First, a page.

There's always a certain pride when you see one of your fellow countrymen making it on the world's biggest stage. In Australia, we generally aren't in short supply of successful athletes in most sports. However, there's a special place in our heart for those who take on the rest of the world and win. The spirit of the underdog, the battler, all are values we hold dear.
So it probably comes as no surprise to hear that, despite being a die-hard Golden State fan, I've somewhat adopted the Bucks as my second team ever since they drafted Andrew Bogut in 2005 (of course, one can question the logic of barracking for an equally-mediocre second team).
The two of us go way back, although I've never spoken to him and he probably doesn't even remember my face. Specifically, a game in 2002 where he was playing for the Australian Institute Of Sport against the Ballarat Miners in the South East Australia Basketball League, which is a semi-professional, second-tier competition in a country where basketball is essentially a minority sport. In short, the quality isn't brilliant.
My oldest brother was playing for the Miners at this time on a squad that was undersized, to put it kindly. So much so, in fact, that he was their starting center at 6'4". And he's no Charles Barkley.
Anyway, he was given the role of marking the much taller, gangly center for the AIS squad who had been their star, averaging something in the vicinity of 30-15-5 for the season. Even though Ballarat is a country town several hours from Sydney, I had made the trip with my other brother to watch the game, and we had gotten seats right under the bucket.
At first, this hotshot big man was a bit off, missing a couple of easy shots and letting my bro get a couple of offensive rebounds at the other end in succession. At this point, my brother and I decided to start the abuse.
Having grown up between West Oakland and the rougher suburbs of inner Sydney, attending football games with my uncle or rugby games on the hill with our neighbours, we were both quite skilled in the art of abusing professional athletes even at our then-tender age.
From then on, every time he touched the ball at our end we would start delivering insults that are basically unprintable (needless to say they almost all referred to his appearance, parentage and sexual preferences) and loud enough to be heard.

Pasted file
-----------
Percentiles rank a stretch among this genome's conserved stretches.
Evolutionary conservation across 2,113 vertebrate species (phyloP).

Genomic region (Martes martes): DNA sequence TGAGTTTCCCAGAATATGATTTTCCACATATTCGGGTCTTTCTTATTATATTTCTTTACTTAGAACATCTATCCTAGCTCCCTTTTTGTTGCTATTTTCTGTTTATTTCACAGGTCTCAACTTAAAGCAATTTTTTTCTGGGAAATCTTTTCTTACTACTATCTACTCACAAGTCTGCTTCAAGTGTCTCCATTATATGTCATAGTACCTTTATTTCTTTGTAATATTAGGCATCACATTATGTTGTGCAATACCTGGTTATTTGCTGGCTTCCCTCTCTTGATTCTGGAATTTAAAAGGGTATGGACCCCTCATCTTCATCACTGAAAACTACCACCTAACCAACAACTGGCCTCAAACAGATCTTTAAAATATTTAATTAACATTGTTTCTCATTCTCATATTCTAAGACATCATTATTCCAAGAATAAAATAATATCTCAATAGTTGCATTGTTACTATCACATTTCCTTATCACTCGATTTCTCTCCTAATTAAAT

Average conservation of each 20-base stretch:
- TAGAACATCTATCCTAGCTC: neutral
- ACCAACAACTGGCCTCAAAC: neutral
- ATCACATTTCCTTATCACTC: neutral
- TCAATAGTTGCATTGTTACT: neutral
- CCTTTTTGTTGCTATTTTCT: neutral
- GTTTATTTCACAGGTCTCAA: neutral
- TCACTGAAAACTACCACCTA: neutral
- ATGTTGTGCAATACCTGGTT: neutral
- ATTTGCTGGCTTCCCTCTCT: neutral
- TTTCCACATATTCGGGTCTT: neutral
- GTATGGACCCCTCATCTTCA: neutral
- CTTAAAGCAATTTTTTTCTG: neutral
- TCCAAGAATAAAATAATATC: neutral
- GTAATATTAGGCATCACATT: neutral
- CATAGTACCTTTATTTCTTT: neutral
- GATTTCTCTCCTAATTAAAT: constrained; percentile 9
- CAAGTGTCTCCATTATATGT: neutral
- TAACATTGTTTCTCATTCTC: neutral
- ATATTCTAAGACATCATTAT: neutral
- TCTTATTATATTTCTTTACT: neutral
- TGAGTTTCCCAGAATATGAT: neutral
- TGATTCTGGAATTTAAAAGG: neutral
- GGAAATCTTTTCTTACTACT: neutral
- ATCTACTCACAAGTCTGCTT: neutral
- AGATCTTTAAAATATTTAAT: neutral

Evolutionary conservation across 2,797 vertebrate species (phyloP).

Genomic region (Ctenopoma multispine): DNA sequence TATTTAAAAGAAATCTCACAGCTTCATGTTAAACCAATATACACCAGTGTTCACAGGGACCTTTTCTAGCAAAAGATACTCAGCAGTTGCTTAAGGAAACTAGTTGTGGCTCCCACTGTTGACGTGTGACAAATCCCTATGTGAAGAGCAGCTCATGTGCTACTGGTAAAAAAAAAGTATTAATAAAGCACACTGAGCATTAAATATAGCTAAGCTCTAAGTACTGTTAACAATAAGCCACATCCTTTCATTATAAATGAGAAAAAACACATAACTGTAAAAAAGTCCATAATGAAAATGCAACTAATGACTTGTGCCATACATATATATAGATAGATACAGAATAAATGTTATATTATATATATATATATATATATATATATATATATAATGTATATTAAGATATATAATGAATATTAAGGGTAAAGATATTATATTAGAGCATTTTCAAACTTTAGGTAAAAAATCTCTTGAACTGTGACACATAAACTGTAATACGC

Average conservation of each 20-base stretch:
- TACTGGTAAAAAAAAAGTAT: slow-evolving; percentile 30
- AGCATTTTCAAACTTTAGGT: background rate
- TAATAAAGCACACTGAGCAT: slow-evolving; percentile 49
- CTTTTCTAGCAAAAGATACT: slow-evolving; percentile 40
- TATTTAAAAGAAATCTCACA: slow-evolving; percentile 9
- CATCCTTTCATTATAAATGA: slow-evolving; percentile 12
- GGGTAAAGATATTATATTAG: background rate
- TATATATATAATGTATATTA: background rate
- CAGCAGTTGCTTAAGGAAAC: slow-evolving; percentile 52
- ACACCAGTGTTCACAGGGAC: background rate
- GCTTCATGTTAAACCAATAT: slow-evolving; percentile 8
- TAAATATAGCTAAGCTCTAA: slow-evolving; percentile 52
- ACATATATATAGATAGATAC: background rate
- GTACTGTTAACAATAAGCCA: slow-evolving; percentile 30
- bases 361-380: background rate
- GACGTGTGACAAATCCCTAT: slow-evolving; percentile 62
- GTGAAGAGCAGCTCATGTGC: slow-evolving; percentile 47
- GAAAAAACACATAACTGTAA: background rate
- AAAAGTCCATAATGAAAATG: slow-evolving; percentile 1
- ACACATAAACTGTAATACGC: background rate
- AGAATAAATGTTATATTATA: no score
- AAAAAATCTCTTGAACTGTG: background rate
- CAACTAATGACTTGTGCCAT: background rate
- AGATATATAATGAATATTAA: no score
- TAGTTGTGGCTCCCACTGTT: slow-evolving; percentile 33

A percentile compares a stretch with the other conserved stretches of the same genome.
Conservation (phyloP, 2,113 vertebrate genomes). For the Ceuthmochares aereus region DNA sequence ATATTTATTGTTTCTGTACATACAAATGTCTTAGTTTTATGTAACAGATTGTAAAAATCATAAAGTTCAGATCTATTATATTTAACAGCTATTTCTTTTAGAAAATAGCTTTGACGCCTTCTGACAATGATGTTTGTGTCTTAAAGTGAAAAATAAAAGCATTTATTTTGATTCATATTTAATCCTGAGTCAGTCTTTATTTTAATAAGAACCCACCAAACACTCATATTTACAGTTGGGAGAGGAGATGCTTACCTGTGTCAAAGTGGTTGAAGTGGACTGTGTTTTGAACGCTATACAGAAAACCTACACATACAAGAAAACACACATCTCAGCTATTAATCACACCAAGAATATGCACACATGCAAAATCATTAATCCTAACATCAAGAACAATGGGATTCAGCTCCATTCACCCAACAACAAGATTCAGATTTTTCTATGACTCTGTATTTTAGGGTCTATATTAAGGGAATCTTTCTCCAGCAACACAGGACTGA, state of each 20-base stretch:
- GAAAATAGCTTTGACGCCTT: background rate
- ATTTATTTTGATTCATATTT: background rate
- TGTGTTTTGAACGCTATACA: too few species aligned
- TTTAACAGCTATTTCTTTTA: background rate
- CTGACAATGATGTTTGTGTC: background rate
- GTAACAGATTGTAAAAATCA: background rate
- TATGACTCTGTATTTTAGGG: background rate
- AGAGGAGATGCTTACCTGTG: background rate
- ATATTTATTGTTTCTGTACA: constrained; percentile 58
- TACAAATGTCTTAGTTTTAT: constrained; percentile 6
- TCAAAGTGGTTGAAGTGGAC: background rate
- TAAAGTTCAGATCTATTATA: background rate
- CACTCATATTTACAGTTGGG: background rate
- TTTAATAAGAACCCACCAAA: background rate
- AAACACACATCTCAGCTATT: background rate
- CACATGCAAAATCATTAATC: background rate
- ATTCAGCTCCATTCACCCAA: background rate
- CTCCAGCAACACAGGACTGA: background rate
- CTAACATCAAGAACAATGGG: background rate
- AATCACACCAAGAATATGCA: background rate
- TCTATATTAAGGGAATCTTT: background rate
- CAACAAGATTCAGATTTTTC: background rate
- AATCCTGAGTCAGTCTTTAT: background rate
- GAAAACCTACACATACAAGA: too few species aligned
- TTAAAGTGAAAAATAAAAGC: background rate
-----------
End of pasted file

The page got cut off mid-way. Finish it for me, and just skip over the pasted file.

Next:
Eventually, after another couple of missed shots and a comment relating to his mother and a bush pig, he just picked up the ball and locked eyes with both of us. No glare or anger—just a stare.
He didn't miss another shot for the rest of the game.
Even a buzzer-beater three fell as he finished with something in the vicinity of 50 points and 20 rebounds. This even after we stopped the heckling halfway through the second quarter.
After the game, when we got a chance to chat with our bro we asked him what it was like to mark Bogut.
"It was like trying to mark a combination of Shaq and Michael Jordan."
In the early part of his career, when he struggled to make the transition to the NBA at first while others in his draft class (notably Chris Paul and Deron Williams) became stars of the league, the dreaded b-word began to get thrown around. I distinctly remember an article comparing him to Darko Milicic.
However, as I read this I remembered that game all those years ago. And then I knew that he would become a damn good NBA center.
He proved me right this year, where I was really surprised to see him miss out on an All-Star call up. Either way, averaging 15-10-4 isn't shabby in anyone's language. And while many are attributing the surge of the Bucks to Brandon Jennings and the trade deadline acquisition of John Salmons, if you don't believe that Bogut breaking out had as important a role towards their success you're a fool.
Now the talk has gone from calling him a straight up bust to saying, "Oh, sure, he may become a decent NBA center but he'll never be a star."
Take it from that 12 year old boy, critics—hating on Andrew Bogut is a one way ticket to being wrong.